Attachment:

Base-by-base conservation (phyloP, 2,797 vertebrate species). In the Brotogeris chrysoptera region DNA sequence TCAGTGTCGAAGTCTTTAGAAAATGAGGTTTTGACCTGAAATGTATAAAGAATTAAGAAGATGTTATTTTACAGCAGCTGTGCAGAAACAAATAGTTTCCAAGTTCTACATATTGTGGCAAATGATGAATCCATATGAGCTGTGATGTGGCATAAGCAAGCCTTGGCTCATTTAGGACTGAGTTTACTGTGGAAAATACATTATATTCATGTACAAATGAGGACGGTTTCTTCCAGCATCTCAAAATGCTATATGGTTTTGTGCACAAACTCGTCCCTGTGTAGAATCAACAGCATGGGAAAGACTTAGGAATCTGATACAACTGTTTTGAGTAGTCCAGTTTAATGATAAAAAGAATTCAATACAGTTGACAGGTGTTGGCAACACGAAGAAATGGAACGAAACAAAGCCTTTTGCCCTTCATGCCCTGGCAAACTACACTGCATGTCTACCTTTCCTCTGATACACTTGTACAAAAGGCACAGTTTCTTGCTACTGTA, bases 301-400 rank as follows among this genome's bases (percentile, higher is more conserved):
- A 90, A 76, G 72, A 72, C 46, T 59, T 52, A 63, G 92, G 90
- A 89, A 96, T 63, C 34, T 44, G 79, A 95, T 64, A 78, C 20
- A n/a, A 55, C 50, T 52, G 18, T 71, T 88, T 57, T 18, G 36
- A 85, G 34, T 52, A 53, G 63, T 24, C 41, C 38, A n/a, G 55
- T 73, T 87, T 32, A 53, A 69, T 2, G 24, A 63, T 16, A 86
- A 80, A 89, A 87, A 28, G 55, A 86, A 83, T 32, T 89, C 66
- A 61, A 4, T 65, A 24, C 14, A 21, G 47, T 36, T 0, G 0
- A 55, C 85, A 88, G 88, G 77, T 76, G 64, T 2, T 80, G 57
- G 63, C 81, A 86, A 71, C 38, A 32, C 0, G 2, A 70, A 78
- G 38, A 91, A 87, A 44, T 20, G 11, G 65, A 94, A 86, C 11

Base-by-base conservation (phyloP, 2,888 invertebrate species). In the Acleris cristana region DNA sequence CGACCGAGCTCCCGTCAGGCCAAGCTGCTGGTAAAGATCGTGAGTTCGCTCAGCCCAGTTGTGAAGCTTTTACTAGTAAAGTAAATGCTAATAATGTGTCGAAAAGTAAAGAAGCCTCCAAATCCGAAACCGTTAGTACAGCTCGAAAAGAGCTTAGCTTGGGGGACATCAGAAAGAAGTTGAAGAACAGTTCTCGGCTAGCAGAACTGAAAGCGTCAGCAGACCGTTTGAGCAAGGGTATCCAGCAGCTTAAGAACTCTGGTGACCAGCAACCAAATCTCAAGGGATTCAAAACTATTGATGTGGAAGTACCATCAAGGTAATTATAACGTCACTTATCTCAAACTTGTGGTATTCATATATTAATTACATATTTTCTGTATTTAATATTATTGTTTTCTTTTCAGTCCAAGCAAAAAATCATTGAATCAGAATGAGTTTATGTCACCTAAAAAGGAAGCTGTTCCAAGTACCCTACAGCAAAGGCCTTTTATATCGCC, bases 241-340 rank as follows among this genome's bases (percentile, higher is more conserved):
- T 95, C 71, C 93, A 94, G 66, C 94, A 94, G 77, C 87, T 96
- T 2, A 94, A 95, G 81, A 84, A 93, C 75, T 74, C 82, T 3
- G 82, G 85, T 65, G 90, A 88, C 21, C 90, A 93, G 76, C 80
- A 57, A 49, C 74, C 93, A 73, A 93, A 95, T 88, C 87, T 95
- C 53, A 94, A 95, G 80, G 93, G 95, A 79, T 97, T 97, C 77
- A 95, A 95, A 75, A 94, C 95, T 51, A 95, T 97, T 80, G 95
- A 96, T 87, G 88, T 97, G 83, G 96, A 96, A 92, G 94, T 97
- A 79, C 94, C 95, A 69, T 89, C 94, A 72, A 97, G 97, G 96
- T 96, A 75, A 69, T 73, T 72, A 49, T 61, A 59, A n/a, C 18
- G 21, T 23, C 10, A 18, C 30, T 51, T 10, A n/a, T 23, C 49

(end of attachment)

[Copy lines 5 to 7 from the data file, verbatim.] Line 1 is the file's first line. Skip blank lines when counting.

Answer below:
- A 85, G 34, T 52, A 53, G 63, T 24, C 41, C 38, A n/a, G 55
- T 73, T 87, T 32, A 53, A 69, T 2, G 24, A 63, T 16, A 86
- A 80, A 89, A 87, A 28, G 55, A 86, A 83, T 32, T 89, C 66